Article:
- Do all your shopping in one day if you can – that way your mind stays focused. Do as much shopping as you can over the internet, thus avoiding crowds, queues and parking problems, you may even save money. If you prefer high street shopping, write down which shops you want to visit and try to put a time limit on each. Watch the coffee breaks– caffeine prompts the body to release the stress hormone cortisol. Instead, keep yourself hydrated with water if you can
- Enjoy the extra time you have with your family – Try organising activities that have a strong physical focus which will do a lot towards addressing the issues of relieving stress and eradicating the excess calories you’ve consumed.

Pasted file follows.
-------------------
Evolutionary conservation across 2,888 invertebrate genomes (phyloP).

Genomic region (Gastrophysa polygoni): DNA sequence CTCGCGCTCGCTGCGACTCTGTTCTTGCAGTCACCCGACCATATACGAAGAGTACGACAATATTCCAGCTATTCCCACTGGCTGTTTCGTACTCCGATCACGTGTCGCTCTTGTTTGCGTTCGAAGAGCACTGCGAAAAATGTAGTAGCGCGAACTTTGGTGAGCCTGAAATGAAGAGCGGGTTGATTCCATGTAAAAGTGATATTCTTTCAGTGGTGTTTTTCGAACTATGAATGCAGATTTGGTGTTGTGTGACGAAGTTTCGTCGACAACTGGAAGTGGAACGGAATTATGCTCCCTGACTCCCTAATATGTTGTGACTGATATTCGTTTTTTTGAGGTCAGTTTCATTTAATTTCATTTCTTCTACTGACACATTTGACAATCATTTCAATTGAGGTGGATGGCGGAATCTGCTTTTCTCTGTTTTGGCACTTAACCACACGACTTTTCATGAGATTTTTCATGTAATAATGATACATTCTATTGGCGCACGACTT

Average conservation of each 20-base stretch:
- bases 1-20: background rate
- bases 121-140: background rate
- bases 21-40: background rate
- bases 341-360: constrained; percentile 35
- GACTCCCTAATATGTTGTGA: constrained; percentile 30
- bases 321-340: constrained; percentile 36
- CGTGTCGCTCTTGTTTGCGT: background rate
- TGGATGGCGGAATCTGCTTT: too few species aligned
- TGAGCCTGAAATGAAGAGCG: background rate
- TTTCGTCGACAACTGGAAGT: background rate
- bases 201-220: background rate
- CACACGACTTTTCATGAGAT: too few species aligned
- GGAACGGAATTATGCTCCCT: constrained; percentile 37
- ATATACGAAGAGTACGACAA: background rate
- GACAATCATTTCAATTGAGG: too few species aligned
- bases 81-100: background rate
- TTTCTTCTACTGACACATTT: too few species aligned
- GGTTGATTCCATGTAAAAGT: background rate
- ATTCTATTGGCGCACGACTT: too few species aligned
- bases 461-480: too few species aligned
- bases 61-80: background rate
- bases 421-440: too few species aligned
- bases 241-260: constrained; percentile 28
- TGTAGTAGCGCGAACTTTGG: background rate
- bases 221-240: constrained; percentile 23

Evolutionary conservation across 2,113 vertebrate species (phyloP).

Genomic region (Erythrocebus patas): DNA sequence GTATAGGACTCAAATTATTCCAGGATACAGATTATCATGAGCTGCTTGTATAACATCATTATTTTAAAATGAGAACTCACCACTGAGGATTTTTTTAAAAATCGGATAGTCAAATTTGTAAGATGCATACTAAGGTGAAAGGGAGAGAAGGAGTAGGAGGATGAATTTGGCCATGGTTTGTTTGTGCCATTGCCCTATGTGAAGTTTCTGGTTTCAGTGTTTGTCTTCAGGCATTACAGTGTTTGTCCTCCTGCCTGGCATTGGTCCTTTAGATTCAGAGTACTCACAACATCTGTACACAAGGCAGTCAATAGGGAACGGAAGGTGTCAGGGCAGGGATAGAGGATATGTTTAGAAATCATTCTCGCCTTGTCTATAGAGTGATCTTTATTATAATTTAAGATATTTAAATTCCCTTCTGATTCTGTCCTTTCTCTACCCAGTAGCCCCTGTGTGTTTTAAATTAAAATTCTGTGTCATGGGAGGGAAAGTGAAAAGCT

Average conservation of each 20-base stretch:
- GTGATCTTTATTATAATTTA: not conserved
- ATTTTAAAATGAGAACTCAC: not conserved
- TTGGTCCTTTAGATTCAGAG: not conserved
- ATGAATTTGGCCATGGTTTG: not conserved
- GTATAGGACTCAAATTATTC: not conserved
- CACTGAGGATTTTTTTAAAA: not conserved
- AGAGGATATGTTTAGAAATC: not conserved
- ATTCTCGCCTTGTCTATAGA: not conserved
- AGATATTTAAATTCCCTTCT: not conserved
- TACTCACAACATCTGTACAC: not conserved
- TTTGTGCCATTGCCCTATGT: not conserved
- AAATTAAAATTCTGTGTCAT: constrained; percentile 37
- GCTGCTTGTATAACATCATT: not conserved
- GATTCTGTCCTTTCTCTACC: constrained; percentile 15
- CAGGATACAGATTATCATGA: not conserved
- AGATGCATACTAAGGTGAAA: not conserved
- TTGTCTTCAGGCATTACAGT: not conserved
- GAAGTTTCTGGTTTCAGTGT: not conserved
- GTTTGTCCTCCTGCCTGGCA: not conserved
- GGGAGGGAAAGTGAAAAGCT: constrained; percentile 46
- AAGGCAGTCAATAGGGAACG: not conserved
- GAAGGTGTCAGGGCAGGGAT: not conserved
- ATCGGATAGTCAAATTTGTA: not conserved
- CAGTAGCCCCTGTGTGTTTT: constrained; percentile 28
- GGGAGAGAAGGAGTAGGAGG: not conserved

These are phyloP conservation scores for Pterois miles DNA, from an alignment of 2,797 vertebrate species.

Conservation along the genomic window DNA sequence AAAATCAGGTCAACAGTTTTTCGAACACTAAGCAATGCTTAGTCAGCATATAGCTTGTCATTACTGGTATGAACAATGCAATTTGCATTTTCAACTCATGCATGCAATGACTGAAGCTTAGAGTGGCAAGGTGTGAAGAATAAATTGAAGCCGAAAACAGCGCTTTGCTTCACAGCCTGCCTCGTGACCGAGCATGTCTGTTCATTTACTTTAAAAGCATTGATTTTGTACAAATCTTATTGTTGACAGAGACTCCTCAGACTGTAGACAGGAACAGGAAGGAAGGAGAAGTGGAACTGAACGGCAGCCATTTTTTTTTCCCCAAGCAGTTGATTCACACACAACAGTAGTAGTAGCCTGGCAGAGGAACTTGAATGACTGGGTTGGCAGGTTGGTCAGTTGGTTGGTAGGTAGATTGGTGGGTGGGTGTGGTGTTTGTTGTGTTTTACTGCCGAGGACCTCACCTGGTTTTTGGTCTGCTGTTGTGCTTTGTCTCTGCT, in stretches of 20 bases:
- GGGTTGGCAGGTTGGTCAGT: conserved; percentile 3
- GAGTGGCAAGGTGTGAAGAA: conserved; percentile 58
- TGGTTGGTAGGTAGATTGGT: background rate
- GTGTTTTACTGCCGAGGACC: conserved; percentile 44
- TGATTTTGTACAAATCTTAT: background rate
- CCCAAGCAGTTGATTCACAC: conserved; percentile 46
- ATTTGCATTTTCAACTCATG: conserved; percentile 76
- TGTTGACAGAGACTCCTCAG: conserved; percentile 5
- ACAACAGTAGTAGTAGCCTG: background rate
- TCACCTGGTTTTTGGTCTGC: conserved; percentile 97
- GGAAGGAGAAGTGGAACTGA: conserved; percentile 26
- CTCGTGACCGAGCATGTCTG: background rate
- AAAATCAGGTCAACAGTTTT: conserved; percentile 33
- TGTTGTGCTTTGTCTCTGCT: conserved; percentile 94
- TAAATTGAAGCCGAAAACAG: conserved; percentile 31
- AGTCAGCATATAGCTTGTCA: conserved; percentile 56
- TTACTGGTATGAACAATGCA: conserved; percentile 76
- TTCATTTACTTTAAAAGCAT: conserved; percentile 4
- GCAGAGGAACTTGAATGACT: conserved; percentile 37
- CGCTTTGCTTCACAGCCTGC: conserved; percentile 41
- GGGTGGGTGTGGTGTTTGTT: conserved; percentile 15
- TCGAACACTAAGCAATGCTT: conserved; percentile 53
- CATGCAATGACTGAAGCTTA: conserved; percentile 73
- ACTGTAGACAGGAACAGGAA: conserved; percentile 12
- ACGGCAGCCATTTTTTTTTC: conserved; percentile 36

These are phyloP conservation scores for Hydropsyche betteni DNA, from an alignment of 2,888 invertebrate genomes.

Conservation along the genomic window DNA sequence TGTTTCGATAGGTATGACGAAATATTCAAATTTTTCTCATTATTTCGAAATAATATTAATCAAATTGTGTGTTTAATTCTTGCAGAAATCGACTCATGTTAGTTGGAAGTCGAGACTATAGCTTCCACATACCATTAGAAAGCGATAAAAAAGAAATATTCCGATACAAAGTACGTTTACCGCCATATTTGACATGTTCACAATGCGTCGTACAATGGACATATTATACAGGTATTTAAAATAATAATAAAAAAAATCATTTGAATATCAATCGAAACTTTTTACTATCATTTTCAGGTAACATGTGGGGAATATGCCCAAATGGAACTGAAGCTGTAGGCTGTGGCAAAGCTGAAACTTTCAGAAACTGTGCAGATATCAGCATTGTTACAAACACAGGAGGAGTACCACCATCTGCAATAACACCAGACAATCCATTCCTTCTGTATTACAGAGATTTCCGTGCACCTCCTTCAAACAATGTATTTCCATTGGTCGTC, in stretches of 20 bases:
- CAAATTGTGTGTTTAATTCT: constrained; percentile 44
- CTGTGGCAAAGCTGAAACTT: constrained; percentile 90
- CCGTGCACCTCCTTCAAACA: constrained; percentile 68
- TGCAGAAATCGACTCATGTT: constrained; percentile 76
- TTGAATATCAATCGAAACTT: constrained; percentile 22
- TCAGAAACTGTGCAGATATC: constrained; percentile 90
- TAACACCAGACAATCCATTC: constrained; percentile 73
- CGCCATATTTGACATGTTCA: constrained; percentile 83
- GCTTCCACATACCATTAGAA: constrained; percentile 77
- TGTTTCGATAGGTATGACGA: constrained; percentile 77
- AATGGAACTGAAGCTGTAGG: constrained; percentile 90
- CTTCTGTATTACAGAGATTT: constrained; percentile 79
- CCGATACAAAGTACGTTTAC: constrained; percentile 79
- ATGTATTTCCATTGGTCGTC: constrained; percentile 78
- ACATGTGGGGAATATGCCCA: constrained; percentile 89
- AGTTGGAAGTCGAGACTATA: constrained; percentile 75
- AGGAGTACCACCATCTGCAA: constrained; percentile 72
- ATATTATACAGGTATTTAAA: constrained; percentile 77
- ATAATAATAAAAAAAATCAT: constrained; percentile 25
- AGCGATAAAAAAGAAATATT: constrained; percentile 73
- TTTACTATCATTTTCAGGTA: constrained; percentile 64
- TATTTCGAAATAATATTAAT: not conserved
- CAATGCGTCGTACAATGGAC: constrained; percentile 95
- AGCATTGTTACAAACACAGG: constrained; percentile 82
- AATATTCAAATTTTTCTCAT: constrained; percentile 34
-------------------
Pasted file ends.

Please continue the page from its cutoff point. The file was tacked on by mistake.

- Don’t let work take over your time with family/friends – The key to a successful and relatively stress-free Christmas is successful time-management. It will make your work life easier, your home life easier and it is the only way to make it through Christmas with a smile on your face.
- Breathe – One of the first things we can do to have immediate effect is to breathe. The most fundamental force of life, yet it rarely gets our attention. Breathing controls the exchange of vital oxygen and excretion of waste carbon dioxide from the blood. When we are stressed, our breathing instantly becomes shallow and impairs the body’s vital functions. Deep breathing activates the parasympathetic nervous system and combats our sympathetic nervous system’s ‘fight or flight’ response to daily stresses. Studies suggest that transcendental meditation (TM) in particular – in which breathing settles down dramatically and spontaneously without any control – invokes a unique physiological state, different to sleep and ordinary relaxation.